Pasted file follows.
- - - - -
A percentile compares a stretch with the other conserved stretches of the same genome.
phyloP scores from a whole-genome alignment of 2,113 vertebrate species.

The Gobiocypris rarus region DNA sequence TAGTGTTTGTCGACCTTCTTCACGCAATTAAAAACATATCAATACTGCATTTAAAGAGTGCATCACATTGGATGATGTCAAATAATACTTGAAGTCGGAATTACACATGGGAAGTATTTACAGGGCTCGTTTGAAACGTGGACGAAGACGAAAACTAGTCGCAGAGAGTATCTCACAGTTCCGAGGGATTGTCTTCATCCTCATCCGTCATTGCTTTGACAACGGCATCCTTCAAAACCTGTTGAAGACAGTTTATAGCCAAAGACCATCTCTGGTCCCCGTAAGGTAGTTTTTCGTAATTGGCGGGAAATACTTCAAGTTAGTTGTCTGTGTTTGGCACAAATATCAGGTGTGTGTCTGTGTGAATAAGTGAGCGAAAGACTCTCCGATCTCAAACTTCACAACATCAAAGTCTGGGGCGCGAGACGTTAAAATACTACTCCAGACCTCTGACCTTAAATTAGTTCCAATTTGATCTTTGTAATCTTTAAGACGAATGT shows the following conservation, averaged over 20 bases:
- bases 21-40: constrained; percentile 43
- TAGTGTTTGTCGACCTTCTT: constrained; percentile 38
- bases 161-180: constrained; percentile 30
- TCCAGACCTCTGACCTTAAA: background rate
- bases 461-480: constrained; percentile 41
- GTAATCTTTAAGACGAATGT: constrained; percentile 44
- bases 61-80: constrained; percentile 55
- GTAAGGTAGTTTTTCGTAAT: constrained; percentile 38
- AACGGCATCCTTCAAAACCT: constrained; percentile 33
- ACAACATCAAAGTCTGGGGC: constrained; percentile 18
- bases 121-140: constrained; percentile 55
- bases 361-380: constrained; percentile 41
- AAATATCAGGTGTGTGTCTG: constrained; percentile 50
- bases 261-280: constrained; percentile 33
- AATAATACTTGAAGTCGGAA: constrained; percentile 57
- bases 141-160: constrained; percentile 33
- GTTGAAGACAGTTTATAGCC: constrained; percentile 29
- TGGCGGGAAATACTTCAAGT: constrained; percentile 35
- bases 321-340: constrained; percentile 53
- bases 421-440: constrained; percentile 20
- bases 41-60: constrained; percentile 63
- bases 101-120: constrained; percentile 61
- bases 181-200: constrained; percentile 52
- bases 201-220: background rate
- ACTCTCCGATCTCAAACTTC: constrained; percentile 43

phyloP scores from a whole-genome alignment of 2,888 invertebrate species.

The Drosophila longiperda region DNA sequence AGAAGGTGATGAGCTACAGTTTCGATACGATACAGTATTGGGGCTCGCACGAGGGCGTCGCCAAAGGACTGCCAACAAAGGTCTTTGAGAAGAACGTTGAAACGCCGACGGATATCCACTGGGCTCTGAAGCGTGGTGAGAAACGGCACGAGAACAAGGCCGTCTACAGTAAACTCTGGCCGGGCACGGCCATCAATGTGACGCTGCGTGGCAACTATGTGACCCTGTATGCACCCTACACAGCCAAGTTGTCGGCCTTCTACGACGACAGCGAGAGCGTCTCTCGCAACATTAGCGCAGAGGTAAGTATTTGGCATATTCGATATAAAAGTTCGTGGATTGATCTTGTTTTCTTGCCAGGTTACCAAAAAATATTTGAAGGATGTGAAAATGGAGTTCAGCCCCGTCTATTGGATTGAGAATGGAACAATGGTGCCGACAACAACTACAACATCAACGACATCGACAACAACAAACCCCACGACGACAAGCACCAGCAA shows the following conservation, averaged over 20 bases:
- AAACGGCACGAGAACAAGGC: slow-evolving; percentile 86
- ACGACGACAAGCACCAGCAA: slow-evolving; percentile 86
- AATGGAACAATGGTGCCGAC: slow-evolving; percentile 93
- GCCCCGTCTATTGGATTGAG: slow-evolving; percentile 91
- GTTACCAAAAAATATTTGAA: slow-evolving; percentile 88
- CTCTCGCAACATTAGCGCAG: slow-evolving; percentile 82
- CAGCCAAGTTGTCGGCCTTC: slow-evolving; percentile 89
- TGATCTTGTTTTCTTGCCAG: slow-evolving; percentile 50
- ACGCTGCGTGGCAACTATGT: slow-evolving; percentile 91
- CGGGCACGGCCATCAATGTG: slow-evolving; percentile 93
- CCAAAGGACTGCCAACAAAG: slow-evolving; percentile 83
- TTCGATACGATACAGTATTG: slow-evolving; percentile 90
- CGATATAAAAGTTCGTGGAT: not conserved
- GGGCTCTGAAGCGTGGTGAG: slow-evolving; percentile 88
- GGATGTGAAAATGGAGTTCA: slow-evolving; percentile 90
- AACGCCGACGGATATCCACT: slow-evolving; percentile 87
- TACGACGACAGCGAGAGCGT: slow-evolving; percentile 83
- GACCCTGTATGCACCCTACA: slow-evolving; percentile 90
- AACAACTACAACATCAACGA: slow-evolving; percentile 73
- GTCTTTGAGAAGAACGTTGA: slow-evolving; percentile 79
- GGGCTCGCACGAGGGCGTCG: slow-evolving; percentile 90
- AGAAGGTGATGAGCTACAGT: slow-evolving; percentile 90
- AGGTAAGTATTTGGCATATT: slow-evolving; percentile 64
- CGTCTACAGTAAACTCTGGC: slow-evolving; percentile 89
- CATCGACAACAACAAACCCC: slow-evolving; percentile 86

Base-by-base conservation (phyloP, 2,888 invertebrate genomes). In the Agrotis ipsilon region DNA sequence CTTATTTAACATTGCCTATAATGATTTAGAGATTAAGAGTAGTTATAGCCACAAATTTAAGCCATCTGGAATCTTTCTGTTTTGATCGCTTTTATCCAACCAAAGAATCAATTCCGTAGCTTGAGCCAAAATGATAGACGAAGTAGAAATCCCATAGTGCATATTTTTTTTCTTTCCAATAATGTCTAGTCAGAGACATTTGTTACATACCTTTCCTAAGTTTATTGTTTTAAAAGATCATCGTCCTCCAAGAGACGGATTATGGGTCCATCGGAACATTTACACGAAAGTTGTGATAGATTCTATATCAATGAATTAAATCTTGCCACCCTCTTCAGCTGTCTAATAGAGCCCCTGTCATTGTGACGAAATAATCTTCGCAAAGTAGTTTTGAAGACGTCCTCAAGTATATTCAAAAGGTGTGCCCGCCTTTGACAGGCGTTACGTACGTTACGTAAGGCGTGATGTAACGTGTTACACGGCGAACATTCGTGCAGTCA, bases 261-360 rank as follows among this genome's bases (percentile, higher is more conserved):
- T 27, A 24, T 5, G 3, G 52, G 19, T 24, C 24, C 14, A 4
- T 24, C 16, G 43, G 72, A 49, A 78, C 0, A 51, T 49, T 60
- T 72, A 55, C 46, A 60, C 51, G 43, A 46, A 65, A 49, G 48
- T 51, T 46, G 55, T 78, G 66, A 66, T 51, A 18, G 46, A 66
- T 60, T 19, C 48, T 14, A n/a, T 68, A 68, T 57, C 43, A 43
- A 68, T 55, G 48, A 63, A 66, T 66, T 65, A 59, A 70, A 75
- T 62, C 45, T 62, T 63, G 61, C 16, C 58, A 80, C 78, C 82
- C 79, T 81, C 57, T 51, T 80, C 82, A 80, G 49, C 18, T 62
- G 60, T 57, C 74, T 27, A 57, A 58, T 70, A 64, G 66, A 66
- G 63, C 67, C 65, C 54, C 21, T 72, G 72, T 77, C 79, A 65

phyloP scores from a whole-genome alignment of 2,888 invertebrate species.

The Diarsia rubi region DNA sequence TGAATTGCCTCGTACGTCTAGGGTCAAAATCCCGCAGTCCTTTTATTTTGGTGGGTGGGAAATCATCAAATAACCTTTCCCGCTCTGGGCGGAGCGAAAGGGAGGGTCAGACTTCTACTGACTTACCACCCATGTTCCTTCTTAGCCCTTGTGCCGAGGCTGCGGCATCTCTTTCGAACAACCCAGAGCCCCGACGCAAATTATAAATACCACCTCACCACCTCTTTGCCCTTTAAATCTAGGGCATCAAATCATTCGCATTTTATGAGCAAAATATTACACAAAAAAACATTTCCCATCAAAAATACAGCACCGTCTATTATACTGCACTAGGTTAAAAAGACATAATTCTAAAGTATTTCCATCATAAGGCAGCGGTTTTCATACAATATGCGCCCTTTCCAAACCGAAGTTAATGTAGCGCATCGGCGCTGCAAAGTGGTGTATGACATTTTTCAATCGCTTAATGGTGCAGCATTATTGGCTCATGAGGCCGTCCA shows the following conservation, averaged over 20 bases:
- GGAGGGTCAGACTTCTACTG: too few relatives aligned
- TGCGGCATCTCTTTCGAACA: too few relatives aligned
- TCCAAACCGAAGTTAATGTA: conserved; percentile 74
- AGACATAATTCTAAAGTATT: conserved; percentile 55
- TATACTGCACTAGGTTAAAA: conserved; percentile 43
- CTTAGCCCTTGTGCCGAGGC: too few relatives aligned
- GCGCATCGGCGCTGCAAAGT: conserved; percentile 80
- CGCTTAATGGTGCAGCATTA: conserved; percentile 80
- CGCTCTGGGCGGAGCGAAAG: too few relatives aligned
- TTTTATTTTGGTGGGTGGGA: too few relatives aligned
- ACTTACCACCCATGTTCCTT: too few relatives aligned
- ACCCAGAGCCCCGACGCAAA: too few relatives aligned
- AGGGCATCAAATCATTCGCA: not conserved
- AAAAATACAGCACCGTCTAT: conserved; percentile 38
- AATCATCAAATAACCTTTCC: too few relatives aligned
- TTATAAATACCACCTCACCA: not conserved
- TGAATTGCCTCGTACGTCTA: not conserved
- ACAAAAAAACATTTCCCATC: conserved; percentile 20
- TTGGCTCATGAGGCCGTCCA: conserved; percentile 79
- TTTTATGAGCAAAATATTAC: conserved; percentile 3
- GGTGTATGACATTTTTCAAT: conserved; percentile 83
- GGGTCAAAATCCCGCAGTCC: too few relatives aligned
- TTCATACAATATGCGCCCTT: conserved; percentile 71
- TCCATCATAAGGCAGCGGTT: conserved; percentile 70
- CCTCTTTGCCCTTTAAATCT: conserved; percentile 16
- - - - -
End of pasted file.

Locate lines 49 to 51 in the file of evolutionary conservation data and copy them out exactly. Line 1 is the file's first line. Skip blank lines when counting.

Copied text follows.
- AACAACTACAACATCAACGA: slow-evolving; percentile 73
- GTCTTTGAGAAGAACGTTGA: slow-evolving; percentile 79
- GGGCTCGCACGAGGGCGTCG: slow-evolving; percentile 90